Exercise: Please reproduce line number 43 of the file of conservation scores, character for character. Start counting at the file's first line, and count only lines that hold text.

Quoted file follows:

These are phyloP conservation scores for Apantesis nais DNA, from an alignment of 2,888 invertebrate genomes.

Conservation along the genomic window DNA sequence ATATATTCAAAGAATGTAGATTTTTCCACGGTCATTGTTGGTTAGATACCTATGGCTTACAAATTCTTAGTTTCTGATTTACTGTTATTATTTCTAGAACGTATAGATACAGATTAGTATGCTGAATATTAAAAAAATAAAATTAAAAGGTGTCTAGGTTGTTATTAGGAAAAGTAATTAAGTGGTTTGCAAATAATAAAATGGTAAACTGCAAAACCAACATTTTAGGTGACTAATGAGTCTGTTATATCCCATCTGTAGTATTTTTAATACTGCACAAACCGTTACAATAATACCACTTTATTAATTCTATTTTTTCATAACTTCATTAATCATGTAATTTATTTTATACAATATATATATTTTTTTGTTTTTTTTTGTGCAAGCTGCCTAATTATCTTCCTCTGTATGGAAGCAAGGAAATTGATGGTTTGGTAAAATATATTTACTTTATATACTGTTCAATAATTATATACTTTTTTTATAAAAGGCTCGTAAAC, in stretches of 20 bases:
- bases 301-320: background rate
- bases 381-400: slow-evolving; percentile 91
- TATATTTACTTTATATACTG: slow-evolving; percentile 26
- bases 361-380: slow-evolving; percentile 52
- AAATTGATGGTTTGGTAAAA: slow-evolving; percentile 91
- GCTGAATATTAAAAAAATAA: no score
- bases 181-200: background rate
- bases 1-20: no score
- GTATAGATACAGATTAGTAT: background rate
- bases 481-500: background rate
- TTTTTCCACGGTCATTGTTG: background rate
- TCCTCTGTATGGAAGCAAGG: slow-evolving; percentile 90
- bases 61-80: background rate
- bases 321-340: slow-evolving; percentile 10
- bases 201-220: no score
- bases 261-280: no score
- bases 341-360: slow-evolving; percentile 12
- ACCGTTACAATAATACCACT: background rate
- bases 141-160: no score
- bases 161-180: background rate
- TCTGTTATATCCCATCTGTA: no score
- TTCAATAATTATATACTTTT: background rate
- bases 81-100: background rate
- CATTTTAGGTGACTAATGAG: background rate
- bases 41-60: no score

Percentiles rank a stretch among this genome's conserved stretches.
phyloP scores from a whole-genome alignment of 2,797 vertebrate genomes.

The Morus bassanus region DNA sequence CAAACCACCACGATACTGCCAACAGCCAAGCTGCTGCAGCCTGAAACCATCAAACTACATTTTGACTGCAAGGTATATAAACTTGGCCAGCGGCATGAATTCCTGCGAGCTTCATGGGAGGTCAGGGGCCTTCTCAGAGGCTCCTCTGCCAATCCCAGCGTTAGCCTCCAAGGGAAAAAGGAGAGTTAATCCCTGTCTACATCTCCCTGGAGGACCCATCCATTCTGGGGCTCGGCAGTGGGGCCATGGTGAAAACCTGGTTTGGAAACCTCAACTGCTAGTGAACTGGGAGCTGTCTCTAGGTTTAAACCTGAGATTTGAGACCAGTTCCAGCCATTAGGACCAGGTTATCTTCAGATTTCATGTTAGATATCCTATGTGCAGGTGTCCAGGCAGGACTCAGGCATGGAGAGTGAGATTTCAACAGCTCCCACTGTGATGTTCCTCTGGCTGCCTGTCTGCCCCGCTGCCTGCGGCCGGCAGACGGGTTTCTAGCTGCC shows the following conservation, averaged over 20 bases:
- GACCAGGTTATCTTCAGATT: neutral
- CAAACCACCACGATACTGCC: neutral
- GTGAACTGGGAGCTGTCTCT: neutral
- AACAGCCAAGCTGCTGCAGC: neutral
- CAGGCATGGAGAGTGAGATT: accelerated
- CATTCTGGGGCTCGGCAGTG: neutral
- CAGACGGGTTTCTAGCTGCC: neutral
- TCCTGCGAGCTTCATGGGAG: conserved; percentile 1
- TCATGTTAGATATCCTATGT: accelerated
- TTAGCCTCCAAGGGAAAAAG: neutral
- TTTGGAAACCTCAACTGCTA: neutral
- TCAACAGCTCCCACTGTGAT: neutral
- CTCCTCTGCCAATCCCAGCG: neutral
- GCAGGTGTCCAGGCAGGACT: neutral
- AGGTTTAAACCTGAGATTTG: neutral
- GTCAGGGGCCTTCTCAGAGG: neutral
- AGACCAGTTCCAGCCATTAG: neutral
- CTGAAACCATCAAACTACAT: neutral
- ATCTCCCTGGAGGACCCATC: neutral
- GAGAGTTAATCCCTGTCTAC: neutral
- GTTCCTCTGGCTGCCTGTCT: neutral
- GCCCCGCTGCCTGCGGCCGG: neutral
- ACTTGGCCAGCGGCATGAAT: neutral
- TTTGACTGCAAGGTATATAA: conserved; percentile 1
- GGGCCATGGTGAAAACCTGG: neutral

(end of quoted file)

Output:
- CTCCTCTGCCAATCCCAGCG: neutral